One of the consequences of the 2009 Christmas Eve industrial accident, that saw five workers fall thirteen stories resulting in four fatalities, was a heightened political awareness of the deficiencies in our current workplace health and safety prevention laws and strategies. As a result of that heightened awareness, the premier of Ontario ordered a study about those deficiencies and requested recommendations to try and improve our society’s track-record in that regard. That study has come to be known as the Dean Report.
Bill 160 was largely a reflection of the government’s adoption of the ideas contained in the Dean Report, and its intention to implement those ideas. One of the key recommendations was that requisite Health and Safety Commitee Certification Training be extended to include worker health and safety representatives from companies and organizations with less than twenty employees. Prior to Bill 160, in Ontario, only organizations with twenty or more employees were required to have Joint Health and Safety Committee members that were certified in specific topics related to safety in the workplace. Since these smaller businesses comprise a majority of the companies that power our economy, this push for greater dissemination of heath and safety knowledge was seen as an important way to increase the profile of this vital subject among a wider segment of society.
While it remains to be seen what training will exactly be required, by the new chief safety prevention officer and his council, we can speculate about topics that might logically be expected to be addressed. First and foremost, would be a description of the IRS – the Internal Responsibility System, and its significance to our understanding of modern Occupational Health and Safety (OHS) systems management. Everything we do within a corporation to achieve our goal of an accident-free workplace is predicated on this fundamental concept. No health and safety training program would be complete without a full explanation and understanding of its significance to the “safety culture” of a modern workplace.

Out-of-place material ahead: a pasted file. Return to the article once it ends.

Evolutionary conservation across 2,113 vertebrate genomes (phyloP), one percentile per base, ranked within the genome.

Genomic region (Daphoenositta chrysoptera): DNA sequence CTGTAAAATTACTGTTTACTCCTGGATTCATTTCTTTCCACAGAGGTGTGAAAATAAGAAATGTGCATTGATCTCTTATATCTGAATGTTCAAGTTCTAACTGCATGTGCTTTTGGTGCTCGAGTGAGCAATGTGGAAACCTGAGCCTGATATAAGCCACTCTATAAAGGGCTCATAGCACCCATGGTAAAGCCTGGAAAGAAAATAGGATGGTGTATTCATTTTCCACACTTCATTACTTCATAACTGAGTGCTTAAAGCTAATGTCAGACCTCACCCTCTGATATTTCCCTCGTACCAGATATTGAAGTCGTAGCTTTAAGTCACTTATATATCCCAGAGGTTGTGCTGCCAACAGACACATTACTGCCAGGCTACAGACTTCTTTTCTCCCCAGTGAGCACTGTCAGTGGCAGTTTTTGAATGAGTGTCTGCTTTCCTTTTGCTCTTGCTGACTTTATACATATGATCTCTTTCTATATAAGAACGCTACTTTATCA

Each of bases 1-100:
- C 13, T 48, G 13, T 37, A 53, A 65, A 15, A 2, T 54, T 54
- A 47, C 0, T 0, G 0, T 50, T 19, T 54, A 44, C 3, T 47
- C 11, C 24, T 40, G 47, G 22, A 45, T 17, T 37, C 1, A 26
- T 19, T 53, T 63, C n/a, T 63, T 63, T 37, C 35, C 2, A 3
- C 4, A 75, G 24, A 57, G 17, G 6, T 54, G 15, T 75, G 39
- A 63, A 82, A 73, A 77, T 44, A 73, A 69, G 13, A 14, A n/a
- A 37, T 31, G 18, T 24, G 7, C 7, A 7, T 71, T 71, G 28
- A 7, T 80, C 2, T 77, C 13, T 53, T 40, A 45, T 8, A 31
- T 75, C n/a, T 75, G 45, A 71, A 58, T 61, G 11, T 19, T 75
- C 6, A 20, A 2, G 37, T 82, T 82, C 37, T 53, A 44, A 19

Another reasonable expectation would be an exploration of the Occupational Health and Safety Act and associated regulations. This would include an exploration of the organization and structure of the green book; as well as a description of the duties and responsibilities of the workplace parties explicitly named in the Act – employers, supervisors, workers and health and safety representatives. It is important that H/S reps have an understanding of who is responsible for doing what in the context of a workplace health and safety setting; as well as knowing how to locate original legal source materials.
Ultimately, OHS boils down to hazards. The identification and control of workplace hazards must be a key ingredient in the transfer of knowledge to our newly certified representatives. How to inspect a workplace and identify things that are capable of causing injury or disease in workers and how to control those identified hazards so they do not cause injury or disease. Hazard control can also be the result of insightful accident investigation. Such insight can be obtained through a thorough knowledge of the process of accident investigation and how to “chase down” the root causes of workplace accidents and incidents.
OSG stands ready to provide companies, and their elected worker representatives, with the necessary knowledge that will provide a solid understanding of basic health and safety concepts. This knowledge can only help small businesses to come into legal compliance and reduce the number, and cost, of workplace accidents; and that is a good thing for all of society – employer and worker alike.